Question: Can students identify meanings of unfamiliar words because of their roots?
Answer: 88 fifth-grade students and 74 eight-grade students. Suggests that student can use morphological analysis to infer word meanings. Sample item: The verbose teacher made us late for recess: a. disorganized b. talkative* c. stern. *= correct choice.
Comment: IF the students pause long enough to analyze the unfamiliar word, they can apparently use the word root to infer the meaning of the word when three possible meanings are given. I’m not sure how helpful this finding is. A test in which the sentences are presented in isolation and not in a running text is not the same thing as reading normal pages in which students might pass over the unfamiliar word. Still, if students are taught to try to unlock the unfamiliar word when reading, they might do so. That’s what this finding would mean to me: teach the students to analyze an unfamiliar word, looking for a clue in the word’s root. RayS.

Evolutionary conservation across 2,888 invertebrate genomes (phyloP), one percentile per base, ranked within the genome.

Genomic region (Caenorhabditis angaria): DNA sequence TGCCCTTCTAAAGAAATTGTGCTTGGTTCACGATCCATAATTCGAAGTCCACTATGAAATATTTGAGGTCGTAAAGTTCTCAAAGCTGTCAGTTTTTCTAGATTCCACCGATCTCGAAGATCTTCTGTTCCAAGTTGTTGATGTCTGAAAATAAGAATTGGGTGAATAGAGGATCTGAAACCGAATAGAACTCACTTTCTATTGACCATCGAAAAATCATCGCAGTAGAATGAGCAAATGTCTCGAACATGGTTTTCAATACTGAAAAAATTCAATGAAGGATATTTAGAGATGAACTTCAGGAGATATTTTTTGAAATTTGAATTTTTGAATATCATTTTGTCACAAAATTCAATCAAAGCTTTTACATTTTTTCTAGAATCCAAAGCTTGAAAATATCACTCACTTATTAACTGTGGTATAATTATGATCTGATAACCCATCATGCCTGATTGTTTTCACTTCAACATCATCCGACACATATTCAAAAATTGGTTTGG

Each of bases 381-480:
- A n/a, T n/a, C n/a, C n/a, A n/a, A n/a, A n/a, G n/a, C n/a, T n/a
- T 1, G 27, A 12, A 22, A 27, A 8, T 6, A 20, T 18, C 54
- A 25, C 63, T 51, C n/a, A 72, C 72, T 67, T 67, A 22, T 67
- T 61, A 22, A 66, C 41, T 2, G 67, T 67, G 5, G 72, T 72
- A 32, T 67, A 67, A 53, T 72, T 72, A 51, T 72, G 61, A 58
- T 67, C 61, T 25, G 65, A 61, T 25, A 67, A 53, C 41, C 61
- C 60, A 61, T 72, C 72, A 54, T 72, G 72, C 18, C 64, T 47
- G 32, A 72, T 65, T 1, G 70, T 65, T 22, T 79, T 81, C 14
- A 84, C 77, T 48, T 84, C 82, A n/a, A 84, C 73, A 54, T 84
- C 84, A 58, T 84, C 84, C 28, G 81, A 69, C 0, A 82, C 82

Title: “Inside Incidental Word Learning: Children’s Strategic Use of Morphological Information to Infer Word Meanings.” D McCutchen and B Logan. Reading Research Quarterly (October/ November/ December, 2011), pp. 334-349.